Helping you and your child adjust to daycare
Because getting your children ready to start on their first solo journey in life is a
milestone event for both parents and toddlers, you’ll need to lay a foundation that will
help them make the transition to daycare as happy and smooth as possible. It’s a big
change in your life as well, so here’s a few useful tips to help Mom and Dad adjust to the
For the Kids
It’s important to get them used to the new adventure they’ll be embarking on gradually.
Talking to them about what to expect in advance and reading to them from children’s
books that touch on the issues helps. Begin a few months before they start daycare by
telling them about where people go during the day and why they need to leave their
homes for only a short period of time. Tell them about how they will be going to daycare
in the near future and let them know about the types of things they will be seeing and
Visiting the child care center they will attend in increments is another good idea that
will help your little one build up some ideas about what they can expect. A few weeks or
months beforehand is usually a good timeframe and you’ll want to start with half hour
visits with one parent staying with them. When you feel the time is right, a half hour solo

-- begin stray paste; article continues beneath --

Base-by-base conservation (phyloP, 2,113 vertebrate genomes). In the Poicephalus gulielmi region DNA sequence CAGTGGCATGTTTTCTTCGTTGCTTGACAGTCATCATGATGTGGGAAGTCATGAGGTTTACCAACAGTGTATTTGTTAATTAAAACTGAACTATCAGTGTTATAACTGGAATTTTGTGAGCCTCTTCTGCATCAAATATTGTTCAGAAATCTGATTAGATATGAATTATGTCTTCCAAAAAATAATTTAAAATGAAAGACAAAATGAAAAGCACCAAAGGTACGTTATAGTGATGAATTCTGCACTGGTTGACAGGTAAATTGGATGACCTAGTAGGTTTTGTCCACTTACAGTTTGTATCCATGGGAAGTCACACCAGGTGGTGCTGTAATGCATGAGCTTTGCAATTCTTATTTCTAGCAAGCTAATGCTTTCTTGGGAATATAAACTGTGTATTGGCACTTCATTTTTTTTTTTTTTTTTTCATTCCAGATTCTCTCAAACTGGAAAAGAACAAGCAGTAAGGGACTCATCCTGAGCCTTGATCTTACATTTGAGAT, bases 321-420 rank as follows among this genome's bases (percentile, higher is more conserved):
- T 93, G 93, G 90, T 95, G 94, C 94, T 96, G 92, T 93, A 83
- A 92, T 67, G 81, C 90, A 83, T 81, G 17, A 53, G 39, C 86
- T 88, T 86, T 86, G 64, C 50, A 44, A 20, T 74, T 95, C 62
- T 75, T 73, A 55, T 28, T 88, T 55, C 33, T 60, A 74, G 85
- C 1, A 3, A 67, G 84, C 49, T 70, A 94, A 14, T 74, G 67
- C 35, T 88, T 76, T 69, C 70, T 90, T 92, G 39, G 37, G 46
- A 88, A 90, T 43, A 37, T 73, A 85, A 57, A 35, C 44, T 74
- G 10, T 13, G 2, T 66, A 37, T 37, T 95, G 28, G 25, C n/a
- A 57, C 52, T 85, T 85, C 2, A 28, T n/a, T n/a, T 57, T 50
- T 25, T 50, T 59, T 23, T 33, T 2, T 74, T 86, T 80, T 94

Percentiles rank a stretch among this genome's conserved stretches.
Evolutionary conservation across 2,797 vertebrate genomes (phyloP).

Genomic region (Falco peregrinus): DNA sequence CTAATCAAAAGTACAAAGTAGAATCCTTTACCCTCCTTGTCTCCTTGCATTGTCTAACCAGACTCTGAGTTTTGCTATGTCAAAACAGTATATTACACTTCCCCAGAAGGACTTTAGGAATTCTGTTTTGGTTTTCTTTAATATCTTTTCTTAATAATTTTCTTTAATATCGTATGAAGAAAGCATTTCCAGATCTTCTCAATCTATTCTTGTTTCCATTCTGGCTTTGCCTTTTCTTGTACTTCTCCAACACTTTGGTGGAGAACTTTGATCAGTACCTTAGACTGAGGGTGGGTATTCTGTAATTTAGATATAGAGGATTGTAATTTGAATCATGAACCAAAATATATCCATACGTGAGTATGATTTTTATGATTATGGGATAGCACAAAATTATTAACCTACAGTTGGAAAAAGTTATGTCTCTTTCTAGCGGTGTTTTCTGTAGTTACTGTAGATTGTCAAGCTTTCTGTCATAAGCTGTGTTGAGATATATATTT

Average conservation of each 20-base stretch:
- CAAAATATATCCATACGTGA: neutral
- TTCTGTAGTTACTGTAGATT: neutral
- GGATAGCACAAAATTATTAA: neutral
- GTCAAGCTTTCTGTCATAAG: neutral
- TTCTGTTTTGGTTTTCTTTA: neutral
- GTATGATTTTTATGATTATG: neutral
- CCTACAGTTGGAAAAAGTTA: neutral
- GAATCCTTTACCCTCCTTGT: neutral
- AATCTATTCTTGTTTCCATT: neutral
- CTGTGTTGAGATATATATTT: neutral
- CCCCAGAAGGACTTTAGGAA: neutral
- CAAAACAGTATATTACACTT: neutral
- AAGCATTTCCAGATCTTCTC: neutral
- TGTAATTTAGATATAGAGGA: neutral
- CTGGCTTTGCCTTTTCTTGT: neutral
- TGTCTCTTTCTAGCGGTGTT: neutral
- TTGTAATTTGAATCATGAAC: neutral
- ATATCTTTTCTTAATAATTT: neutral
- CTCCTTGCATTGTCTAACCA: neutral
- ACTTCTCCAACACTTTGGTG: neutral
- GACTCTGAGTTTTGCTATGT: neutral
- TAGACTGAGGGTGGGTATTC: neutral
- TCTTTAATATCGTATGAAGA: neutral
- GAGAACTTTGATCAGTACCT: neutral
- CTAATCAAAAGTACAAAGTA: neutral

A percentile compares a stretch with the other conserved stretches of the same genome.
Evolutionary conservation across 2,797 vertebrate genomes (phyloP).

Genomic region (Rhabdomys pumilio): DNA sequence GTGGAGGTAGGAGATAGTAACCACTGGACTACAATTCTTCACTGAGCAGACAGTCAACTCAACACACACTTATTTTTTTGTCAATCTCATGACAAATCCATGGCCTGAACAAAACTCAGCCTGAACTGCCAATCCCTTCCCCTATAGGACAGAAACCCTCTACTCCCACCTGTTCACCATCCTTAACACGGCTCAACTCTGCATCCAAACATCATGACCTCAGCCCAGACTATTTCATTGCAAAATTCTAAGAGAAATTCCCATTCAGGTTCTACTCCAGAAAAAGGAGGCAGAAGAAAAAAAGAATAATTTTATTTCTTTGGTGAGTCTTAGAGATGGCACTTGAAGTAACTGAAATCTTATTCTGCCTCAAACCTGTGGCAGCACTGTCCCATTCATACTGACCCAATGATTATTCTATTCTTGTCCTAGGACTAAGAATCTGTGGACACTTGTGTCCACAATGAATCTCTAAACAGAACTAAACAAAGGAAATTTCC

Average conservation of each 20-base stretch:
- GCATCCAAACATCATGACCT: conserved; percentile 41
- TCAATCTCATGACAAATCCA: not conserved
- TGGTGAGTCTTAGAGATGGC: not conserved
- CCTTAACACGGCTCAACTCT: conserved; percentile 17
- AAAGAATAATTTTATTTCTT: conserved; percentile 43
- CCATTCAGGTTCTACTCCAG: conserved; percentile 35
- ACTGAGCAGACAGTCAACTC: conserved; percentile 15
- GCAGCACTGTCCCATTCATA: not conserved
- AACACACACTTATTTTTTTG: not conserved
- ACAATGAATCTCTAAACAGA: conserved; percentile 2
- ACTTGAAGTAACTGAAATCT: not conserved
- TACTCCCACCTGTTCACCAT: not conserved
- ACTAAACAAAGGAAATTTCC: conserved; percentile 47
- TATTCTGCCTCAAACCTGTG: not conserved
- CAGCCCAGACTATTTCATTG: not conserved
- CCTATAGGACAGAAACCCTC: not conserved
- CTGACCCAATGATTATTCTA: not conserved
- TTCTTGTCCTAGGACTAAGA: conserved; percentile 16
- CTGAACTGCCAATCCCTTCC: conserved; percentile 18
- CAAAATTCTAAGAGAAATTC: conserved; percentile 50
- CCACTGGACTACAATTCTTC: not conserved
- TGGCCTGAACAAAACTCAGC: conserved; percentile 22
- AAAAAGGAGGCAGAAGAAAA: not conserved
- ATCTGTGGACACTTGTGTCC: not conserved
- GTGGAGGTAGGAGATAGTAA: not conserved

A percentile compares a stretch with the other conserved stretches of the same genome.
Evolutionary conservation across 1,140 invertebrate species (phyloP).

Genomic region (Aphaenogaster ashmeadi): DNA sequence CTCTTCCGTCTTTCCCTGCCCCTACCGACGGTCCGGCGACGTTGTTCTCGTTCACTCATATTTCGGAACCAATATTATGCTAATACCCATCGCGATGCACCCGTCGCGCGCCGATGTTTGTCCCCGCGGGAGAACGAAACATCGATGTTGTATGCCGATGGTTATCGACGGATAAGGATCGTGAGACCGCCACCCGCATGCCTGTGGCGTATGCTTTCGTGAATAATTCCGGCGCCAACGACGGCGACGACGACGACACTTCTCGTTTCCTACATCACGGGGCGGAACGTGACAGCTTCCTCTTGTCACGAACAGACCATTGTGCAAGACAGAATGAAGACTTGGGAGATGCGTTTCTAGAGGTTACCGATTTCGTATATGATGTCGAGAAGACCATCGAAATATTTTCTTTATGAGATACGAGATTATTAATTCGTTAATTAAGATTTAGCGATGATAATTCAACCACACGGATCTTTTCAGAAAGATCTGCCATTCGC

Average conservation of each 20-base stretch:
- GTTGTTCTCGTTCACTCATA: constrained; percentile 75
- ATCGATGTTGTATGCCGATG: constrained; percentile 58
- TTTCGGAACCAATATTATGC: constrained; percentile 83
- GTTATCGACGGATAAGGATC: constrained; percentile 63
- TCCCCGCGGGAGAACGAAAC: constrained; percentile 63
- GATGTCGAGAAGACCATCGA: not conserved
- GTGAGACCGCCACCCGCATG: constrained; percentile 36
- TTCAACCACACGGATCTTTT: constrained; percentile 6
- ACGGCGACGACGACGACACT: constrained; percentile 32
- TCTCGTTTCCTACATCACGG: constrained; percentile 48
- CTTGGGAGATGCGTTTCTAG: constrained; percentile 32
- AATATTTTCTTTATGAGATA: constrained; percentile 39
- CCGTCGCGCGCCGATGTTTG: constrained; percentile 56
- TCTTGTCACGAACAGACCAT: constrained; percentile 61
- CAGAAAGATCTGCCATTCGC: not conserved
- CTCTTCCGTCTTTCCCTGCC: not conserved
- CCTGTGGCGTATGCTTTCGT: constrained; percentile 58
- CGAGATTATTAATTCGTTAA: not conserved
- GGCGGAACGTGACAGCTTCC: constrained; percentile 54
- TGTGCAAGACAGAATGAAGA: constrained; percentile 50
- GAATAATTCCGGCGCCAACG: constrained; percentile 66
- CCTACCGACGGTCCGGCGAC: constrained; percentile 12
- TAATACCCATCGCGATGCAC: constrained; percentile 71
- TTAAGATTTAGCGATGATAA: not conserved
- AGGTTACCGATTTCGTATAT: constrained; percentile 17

visit can come next. These can increase over time before the full day visits commence.
You can also let your toddlers bring an object from home to help make the transition
easier. When the time comes for you to leave, they’ll feel better with a favorite plush toy
or picture that reminds them of home and they can keep that reminder with them all day
as a source of comfort and security.
For the Parents
It’s a big adjustment for you too and whether Dad or Mom is leaving their child behind
for the first time, there are a few little tricks to help you get over your separation anxiety
as quickly as possible.
First off, you need to walk away on that first big day and not look back No sneaking back
to see how they’re doing and no big fanfare just before they begin their new adventure. If
you really need to, a quick call to the daycare works, but only after you’re back at the car.
Remember, your toddler might not make as big as fuss as you’d like when you pick them
up and that’s to be expected. At that age, children have issues making a smooth transition
between places and activities so you might even be on the receiving end of a tantrum
when you pick her up.
If they aren’t chatterboxes as soon as they get in the car, getting them to open up at home
is best done by asking about what a playmate did at various points in the day. While you
should ask for specifics about the best and worst things that happened in the day, you
need to respect the fact you toddler is starting on the path to forging their own identity
without you for the first time and might need a little privacy.
How did you and your children adjust to daycare? Share it with us.
Read more info like this at All My Children.
Author: Rob Starr